Monday, October 17, 2005
For Some Reason...
On that note, I found SC&A's latest interview with Neo-Neocon very interesting, and I bet you will too. This in particular made me pause and wonder:
In general, I think that most liberals and conservatives tend to be of different personality types, and that's one reason there's not a whole lot of crossover or ability to understand each other. My rather lengthy "A mind is a difficult thing to change" series is devoted to exploring some of these questions, so it's hard for me to summarize. But I do think that, as a very rough generalization, conservatives tend to be more into factual information and history as forming the underpinnings of their political beliefs, whereas feelings and their own sense of how to help people are more the province of liberals. The left--that's another story entirely.I don't know. Are people who tend to vote Democratic really different personality types than Republicans? I don't think so, but I'm probably wrong. It seems to me that we have a lot of people who claim to be liberals espousing some pretty illiberal views, and some conservatives have pretty liberal views, in the old-fashioned sense of the word.
To add to my confusion, I think the majority of American voters are neither liberal or conservative, but moderate pragmatists who hold essentially liberal views (in the old-fashioned sense) and just base their political strategies to achieve those goals on what they think is feasible.
Last week Dingo and Pedro and I were arguing (so, what's new?), and we really agree:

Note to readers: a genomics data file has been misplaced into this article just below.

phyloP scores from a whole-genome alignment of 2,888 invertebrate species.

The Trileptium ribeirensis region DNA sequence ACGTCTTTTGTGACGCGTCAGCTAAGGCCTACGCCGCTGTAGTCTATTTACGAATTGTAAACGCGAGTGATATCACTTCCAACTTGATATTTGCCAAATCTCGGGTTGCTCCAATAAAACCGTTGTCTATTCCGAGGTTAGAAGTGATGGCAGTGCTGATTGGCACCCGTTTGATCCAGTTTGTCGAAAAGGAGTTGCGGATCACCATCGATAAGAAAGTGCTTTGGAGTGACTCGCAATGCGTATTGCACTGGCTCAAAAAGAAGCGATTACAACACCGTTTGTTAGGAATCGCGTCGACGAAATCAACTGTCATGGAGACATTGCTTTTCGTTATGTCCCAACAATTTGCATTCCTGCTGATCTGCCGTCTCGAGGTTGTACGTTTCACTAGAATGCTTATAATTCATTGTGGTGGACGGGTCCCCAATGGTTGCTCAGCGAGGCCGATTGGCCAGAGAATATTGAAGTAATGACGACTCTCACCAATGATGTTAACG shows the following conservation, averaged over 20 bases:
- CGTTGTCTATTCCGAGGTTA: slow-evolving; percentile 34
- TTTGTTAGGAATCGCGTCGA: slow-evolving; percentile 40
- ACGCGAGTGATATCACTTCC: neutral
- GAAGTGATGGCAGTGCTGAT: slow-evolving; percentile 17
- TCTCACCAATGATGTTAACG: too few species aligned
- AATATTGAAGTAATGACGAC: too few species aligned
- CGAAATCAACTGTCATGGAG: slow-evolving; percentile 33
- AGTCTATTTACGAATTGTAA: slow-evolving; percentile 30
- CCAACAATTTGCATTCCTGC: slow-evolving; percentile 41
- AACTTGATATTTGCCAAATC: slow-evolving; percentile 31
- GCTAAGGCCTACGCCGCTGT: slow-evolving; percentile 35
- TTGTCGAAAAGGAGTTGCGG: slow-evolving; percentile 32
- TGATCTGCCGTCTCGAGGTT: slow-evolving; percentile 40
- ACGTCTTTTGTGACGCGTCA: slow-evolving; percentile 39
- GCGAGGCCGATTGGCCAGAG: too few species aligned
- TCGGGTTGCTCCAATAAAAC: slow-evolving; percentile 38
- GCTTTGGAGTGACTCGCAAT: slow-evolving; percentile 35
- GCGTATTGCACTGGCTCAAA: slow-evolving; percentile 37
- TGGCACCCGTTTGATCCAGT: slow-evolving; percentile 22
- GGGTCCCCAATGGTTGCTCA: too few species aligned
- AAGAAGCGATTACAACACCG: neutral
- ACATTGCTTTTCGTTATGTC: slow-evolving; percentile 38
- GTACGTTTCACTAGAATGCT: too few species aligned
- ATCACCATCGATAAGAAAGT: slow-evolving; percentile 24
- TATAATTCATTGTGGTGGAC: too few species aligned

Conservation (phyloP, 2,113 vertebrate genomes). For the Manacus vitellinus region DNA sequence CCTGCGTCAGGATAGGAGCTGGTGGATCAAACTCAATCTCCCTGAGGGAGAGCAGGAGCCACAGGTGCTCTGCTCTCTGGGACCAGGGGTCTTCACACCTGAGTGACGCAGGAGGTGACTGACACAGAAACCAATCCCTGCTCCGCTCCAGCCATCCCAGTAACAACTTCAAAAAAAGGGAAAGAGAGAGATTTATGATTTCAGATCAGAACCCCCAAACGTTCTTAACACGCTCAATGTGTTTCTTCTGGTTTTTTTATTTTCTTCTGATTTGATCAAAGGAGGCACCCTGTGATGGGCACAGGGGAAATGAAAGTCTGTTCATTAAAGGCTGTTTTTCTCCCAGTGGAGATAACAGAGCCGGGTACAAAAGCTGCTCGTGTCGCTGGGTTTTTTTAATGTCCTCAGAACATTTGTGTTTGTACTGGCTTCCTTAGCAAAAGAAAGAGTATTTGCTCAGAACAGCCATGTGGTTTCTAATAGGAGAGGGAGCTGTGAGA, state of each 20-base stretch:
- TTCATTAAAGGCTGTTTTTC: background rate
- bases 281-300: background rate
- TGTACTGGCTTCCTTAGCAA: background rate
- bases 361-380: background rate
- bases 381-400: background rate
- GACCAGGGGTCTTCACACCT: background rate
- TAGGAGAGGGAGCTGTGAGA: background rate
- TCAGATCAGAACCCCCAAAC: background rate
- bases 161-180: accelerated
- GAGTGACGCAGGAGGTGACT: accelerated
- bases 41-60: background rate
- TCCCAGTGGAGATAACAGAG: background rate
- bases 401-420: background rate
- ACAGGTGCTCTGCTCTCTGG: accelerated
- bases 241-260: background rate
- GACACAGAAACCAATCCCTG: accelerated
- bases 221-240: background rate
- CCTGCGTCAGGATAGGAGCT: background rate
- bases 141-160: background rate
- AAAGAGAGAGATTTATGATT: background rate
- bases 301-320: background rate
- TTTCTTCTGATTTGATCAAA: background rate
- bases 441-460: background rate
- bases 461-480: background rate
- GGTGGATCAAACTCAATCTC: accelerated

I think it's much easier to argue with a false caricature of your opponent than the reality, which is that both liberal and conservative thinking have reasonable and important places in our national discourse, and both deserve to be heard. But too often the fringe gets characterized as "the voice of the movement" and fringe rhetoric preempts debate by relying on emotional moralism.Dingo:
These two elements, the far right and left feed off of each other. The more one gets out of control, the more the other follows. I really don't think you appreciate the message that is being heard from the conservatives. It might not be what all conservative are saying, but it is what is being heard.I think the problem is not that there are far left and far right political wings, but that they are considered important when they are usually not. I don't see how they can control matters when they are such a small part of the electorate.
I think the problem is that the moderate majority is not being heard, and this destroys consensus and creates an artificial division where there is none. For example, in the wake of Katrina most Americans thought two things:
- We need to help the people whose lives have just been flattened
- We need to cut some spending to pay for it.
For example, huge majorities in the US population would say that we should stop spending the excess social security tax RIGHT NOW and start saving it while we figured out how to deal with the coming deficit. But Congress doesn't want to do that, and so it pretends that we are saving it. But we aren't.
The truth is that there are a few real issues which are real points of disagreement (the Iraqi war, some energy issues, some economic policy issues), but that the American public really has a strong consensus on many issues. I just don't think that the majority of the political operatives in Washington want to address those issues, and so they create needless controversy to avoid having to deal with the political fallout.